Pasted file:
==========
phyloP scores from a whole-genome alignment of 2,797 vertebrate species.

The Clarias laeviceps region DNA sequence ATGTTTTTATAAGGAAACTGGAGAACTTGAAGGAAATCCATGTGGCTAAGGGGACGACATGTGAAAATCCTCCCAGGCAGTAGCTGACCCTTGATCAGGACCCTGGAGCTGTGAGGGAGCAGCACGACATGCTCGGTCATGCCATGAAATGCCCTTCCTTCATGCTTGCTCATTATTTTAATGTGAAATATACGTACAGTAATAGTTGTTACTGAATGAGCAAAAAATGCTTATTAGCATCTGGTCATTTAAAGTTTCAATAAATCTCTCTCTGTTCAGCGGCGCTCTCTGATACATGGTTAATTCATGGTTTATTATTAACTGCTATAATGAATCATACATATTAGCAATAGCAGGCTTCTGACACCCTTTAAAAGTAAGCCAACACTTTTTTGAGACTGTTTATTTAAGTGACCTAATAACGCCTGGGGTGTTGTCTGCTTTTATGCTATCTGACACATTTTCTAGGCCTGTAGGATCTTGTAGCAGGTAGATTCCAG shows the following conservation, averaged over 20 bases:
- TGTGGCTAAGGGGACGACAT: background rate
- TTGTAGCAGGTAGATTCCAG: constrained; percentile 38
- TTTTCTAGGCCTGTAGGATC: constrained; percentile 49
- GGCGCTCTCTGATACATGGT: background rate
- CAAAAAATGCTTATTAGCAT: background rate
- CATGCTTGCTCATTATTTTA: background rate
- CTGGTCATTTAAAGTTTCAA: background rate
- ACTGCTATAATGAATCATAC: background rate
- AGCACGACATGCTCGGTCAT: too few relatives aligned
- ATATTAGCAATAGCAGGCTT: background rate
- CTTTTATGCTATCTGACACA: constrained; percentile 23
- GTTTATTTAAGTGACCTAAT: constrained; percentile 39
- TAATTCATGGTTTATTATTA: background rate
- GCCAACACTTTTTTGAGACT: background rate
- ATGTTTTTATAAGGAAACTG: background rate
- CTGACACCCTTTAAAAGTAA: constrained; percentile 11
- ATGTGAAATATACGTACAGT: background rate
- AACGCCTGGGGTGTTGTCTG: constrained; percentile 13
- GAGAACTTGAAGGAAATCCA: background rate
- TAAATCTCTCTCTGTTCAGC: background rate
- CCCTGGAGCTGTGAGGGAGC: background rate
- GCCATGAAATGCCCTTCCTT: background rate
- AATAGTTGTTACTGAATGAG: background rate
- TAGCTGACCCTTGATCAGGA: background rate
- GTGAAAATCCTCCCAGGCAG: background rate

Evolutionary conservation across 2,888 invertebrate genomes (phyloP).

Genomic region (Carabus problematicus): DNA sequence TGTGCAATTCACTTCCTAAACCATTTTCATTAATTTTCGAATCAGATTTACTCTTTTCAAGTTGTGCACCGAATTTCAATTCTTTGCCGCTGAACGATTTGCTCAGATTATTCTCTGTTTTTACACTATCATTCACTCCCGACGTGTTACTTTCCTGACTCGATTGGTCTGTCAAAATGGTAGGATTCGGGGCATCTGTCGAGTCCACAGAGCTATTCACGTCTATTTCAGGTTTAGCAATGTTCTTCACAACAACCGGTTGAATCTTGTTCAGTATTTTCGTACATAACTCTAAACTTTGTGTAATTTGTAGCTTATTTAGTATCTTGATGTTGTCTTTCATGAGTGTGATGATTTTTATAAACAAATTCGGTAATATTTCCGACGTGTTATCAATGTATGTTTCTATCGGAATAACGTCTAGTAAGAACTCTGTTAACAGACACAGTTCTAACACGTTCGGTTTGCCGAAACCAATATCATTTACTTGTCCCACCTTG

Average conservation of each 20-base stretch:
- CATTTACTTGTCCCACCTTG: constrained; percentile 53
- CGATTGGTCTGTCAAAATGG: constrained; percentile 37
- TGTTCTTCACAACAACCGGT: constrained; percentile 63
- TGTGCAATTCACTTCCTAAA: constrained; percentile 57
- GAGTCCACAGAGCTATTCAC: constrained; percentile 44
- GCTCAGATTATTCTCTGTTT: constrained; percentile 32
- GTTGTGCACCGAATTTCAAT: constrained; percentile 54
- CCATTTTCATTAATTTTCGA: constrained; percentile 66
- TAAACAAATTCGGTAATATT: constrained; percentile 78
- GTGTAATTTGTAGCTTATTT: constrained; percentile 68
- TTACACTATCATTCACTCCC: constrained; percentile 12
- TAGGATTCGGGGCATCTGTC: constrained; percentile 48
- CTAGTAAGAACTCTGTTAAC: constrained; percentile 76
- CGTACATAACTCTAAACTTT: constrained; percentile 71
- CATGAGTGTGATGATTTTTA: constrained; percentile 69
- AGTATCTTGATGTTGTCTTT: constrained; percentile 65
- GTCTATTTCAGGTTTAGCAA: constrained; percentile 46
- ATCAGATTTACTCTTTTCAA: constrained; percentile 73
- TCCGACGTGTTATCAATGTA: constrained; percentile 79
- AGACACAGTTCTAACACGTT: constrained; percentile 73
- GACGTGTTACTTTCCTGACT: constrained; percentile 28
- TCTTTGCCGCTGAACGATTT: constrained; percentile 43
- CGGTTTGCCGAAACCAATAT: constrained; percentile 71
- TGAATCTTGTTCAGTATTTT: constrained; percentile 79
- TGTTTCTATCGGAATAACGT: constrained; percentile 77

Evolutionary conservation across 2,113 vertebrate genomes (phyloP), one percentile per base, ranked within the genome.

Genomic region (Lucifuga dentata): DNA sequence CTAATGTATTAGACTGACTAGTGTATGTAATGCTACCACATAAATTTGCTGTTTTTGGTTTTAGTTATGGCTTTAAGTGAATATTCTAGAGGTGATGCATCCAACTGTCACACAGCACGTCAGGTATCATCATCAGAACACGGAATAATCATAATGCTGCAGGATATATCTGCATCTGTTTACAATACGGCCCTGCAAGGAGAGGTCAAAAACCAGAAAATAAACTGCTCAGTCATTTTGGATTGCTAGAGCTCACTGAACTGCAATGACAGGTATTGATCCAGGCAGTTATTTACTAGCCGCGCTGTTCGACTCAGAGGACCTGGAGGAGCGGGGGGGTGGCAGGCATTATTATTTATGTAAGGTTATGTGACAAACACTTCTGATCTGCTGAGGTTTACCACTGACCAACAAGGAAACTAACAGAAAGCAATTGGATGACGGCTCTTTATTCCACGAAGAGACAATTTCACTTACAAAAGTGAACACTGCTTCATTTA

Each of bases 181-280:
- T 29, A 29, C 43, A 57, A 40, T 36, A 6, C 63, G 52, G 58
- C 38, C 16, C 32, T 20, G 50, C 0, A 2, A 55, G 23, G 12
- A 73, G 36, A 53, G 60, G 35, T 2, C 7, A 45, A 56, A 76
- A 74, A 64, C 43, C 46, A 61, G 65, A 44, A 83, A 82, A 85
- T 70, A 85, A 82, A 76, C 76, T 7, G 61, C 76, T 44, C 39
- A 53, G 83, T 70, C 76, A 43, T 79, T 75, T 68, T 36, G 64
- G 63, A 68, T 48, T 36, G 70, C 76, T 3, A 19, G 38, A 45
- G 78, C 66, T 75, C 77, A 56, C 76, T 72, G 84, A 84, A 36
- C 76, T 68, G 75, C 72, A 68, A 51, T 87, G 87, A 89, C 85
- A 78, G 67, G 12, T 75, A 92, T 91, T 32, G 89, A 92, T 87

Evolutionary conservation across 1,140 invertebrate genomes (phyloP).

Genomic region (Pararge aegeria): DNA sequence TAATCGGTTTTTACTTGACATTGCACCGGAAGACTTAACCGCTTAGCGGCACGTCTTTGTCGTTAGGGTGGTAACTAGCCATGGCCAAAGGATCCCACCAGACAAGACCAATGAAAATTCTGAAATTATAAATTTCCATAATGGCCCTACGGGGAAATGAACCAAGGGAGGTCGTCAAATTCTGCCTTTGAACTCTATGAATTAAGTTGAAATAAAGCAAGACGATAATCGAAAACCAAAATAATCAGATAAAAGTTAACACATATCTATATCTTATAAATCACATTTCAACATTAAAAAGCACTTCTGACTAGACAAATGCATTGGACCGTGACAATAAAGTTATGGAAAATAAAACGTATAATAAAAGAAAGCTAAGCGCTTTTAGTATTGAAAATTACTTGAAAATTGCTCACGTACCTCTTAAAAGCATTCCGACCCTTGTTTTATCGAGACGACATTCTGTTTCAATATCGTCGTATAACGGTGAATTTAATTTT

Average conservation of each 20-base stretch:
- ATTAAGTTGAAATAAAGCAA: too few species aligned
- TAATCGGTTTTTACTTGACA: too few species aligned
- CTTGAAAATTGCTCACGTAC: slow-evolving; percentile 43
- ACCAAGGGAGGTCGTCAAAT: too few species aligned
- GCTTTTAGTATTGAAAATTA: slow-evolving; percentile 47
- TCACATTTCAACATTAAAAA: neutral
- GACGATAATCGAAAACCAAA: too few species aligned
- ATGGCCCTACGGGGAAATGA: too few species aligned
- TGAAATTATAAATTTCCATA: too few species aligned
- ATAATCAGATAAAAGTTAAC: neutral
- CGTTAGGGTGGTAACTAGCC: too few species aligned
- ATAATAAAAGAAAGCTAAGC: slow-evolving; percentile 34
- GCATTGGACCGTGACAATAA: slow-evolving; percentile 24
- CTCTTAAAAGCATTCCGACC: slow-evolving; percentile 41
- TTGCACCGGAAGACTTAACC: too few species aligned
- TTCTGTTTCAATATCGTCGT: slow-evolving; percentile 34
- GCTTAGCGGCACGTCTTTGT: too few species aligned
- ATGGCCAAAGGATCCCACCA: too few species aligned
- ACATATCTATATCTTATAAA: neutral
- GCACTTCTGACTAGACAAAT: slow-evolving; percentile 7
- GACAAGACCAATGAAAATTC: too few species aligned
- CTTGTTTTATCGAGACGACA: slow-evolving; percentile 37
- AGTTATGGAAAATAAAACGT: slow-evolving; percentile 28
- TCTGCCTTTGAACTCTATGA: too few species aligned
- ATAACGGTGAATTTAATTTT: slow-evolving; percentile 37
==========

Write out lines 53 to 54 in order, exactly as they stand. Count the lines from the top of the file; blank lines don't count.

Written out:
- CGGTTTGCCGAAACCAATAT: constrained; percentile 71
- TGAATCTTGTTCAGTATTTT: constrained; percentile 79